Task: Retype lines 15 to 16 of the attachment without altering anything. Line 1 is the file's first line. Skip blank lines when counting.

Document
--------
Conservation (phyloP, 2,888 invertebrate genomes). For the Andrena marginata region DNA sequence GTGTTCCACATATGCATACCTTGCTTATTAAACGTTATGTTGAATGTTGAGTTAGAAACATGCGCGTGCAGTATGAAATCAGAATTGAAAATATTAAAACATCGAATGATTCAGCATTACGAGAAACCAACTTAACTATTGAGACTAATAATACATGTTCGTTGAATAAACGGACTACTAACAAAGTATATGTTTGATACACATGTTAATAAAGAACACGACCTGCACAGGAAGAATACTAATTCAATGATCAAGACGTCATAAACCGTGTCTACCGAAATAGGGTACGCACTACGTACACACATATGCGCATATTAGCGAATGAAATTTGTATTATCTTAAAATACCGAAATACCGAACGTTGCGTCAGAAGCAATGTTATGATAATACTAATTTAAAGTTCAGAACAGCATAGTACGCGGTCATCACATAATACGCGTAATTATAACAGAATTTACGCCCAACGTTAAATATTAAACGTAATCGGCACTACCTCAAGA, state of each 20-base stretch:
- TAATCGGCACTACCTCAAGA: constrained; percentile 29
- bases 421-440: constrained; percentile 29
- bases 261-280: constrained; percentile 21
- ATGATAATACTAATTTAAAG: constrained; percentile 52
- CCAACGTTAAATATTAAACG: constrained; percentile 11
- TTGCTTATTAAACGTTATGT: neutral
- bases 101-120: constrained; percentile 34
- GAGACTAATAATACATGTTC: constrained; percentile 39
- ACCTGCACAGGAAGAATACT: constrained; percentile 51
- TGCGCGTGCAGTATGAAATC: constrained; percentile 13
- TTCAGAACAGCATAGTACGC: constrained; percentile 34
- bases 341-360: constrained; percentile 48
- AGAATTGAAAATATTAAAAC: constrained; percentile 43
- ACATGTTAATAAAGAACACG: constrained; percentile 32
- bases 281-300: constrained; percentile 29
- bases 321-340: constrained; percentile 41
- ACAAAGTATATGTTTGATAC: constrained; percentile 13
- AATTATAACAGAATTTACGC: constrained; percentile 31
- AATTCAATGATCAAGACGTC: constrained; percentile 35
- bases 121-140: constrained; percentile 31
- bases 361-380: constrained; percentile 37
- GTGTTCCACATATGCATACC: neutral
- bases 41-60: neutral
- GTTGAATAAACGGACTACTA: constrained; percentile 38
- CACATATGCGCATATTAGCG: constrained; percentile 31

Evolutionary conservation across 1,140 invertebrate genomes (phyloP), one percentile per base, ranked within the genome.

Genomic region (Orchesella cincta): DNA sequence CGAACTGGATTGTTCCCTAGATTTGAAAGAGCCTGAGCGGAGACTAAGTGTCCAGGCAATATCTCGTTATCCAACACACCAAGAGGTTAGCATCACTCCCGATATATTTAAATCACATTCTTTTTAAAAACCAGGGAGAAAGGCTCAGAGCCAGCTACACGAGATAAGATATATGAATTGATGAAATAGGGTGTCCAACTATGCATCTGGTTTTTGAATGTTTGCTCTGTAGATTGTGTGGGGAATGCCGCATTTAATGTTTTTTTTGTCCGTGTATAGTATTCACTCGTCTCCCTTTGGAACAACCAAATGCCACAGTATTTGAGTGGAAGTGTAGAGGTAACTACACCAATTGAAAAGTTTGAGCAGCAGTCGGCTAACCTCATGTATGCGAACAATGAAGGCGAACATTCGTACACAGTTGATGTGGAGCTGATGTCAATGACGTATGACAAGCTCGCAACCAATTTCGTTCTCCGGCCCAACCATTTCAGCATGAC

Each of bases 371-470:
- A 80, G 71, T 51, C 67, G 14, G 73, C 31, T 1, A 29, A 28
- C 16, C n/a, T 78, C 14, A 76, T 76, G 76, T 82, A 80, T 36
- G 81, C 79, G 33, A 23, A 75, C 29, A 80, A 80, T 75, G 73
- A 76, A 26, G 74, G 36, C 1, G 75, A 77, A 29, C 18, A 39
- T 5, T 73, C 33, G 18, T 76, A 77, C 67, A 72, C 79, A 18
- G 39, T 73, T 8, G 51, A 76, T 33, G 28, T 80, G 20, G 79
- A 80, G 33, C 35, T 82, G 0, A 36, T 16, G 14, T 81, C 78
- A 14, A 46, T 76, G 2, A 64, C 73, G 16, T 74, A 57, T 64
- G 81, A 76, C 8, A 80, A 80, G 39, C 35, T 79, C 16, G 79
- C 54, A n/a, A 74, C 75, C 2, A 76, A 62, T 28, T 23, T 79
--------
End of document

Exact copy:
- ACATGTTAATAAAGAACACG: constrained; percentile 32
- bases 281-300: constrained; percentile 29